“I want 2022 to be the year when farmers stop and think every morning before they go out on the farm about what they are going to do for the day and how they will do it safely.”
That is the key message Minister of State at the Department of Agriculture, Food and the Marine with Special Responsibility for Farm Safety, Martin Heydon, has issued to farmers.
Minister Heydon has asked farmers to keep safety at the forefront of their minds when working on farms over the Christmas and new-year period.
He has urged farmers to reflect on 2021 and plan for 2022.
He believes that Ireland can reduce the rate of serious and fatal incidents through a cultural change on farms, focusing on safe behaviours and practices.
“To date, there have been nine fatal accidents on farms in 2021. While this is an improvement on recent years, it is still nine farms that have suffered an irreversible loss.”
“We cannot get complacent; we need to see a sustained improvement in the years ahead.
Farm Risk Assessment
Minister Heydon urged all farmers to take time to review their farms’ safety over the Christmas period.
He said farmers should consider updating their Farm Risk Assessment, which helps identify and address risks on farms.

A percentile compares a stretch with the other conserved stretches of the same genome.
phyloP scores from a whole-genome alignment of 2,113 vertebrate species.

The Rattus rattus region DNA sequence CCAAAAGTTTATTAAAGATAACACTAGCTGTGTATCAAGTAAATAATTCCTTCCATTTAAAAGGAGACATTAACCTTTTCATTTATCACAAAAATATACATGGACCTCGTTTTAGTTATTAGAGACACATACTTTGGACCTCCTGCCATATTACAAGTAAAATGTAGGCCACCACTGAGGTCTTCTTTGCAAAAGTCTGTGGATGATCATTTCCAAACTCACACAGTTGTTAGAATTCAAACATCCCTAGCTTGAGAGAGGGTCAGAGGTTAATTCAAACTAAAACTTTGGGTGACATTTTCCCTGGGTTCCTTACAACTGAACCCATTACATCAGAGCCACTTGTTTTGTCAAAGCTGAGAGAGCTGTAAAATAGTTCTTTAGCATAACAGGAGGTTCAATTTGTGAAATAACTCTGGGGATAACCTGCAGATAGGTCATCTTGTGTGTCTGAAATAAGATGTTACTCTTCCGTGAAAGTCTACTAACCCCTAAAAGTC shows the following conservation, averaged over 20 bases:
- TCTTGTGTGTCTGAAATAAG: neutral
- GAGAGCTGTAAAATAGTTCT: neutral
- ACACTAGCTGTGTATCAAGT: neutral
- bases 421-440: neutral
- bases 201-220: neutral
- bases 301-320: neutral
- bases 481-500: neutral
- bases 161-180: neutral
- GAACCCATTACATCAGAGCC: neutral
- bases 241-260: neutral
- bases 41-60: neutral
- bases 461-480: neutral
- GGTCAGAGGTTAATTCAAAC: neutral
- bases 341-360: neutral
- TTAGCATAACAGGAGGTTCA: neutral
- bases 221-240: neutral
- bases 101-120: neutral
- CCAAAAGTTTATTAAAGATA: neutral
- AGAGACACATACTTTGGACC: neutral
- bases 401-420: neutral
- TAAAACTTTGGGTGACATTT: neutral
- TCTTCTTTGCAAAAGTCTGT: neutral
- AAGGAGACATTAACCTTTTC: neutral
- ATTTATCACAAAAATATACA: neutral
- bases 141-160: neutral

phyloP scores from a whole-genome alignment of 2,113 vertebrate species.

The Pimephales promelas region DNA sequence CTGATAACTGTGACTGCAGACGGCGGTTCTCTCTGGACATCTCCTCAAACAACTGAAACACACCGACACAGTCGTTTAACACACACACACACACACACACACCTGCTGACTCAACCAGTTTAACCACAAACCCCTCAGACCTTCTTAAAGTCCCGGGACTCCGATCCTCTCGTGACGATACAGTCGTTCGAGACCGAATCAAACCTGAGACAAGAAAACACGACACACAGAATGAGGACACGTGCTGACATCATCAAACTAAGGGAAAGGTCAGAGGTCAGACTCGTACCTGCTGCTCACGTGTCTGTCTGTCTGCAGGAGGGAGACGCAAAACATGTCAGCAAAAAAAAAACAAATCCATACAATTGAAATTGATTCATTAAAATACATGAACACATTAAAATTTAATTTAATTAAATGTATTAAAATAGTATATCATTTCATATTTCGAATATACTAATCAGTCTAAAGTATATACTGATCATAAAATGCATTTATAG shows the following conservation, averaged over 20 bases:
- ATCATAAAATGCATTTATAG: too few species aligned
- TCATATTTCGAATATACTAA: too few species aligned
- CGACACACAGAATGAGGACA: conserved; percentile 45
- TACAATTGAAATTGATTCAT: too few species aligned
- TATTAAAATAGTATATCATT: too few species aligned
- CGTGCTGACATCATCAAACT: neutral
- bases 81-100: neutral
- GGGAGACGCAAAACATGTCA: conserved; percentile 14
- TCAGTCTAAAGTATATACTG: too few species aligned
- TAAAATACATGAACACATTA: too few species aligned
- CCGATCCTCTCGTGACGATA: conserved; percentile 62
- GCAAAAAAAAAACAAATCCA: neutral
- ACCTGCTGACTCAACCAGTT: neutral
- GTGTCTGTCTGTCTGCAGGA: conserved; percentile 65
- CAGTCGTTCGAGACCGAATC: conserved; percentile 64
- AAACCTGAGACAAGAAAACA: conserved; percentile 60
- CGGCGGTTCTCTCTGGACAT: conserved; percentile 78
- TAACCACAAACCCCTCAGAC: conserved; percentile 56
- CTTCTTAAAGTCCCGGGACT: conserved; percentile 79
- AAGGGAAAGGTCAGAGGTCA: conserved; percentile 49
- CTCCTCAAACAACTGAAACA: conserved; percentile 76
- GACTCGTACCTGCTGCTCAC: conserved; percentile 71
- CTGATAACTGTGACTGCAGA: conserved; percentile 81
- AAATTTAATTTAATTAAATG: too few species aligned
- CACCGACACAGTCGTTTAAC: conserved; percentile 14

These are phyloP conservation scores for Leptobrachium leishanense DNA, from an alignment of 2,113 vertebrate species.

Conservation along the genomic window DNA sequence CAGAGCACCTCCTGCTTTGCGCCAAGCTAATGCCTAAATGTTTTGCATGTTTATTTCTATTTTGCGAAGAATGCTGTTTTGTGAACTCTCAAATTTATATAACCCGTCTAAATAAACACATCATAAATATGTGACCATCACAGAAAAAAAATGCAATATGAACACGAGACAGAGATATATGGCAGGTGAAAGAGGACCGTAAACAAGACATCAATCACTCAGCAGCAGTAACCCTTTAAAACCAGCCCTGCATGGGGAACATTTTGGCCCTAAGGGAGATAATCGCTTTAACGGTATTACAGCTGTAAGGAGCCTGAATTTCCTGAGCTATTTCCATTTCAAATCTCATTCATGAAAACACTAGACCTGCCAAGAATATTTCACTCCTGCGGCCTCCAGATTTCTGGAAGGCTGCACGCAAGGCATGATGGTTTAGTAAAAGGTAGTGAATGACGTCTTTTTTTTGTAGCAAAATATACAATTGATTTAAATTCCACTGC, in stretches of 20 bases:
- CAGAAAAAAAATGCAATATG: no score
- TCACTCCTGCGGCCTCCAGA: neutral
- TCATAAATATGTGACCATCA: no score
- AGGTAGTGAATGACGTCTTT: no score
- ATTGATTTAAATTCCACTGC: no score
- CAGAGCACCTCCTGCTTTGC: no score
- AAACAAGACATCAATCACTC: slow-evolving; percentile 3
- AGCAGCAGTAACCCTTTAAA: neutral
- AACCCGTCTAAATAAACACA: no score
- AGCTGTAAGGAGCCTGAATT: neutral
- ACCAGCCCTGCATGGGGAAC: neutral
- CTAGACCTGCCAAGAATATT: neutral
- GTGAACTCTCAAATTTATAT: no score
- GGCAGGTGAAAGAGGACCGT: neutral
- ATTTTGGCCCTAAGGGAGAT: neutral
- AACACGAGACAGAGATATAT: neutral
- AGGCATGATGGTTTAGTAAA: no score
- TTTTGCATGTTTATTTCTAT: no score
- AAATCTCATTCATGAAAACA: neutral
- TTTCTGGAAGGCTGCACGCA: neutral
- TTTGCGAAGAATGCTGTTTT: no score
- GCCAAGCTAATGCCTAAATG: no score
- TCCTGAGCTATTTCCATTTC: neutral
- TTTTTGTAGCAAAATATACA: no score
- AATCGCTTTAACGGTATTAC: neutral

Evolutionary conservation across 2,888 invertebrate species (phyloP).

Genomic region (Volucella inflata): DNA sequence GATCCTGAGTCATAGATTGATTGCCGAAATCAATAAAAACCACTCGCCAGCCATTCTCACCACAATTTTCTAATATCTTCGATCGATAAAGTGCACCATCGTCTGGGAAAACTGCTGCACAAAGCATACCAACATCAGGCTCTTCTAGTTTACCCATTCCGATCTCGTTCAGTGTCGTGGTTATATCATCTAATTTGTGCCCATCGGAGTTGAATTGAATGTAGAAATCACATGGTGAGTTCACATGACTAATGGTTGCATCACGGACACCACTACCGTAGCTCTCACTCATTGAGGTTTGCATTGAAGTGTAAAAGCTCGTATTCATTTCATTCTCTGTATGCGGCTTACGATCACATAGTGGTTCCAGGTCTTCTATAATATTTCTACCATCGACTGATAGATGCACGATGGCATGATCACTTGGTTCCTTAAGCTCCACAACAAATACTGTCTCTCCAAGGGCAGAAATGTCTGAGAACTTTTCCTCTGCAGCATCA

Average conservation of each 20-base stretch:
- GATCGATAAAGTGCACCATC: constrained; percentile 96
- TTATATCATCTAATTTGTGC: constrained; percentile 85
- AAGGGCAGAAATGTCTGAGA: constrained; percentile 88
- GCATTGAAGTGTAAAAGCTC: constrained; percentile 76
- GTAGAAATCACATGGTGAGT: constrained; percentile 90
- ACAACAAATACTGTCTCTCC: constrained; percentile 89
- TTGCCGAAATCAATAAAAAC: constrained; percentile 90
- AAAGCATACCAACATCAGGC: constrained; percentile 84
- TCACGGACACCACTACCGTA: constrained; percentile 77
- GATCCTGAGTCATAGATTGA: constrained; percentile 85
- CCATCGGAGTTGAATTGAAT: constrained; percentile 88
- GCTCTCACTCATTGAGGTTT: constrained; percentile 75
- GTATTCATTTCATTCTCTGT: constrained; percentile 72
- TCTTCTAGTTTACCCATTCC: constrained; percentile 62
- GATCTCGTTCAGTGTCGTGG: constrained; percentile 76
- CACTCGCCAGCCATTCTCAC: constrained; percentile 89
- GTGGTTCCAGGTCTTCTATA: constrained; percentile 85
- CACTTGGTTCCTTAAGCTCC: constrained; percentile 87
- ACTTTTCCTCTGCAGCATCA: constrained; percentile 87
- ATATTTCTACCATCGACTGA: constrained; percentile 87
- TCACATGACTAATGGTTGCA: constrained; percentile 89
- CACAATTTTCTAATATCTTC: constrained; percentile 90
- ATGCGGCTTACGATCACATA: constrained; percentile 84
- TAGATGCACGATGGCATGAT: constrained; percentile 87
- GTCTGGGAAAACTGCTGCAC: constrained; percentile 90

The minister said farmers need to ask themselves:
- How many identified risks did I deal with over the last year?
- What risks that have been identified in the risk assessment will I address this year?
- Does the risk assessment reflect all the risks on my farm?
Children and over 65s
Minister Heydon said: “As we take time with our families over Christmas, we must remember that the most vulnerable people on any farm are children and those over the age of 65.”
“A farm is a wonderful place to spend the holidays, but we must be conscious that they remain working environments.”
He said the calving season is also just around the corner, and the first newborns will arrive in the coming days.
The minister reminded farmers that cows, particularly heifers, can be unpredictable during or after calving and may become aggressive. “They are involved in more fatal incidents than bulls,” he added.
“Now is the time to plan for a safe calving season. Start by asking yourself, are my facilities in good condition?”
“Do they allow me to always keep a barrier between myself and the cow when I am handling the calf?
“If changes are required to the facilities or systems, now is the time to do it,” he concluded.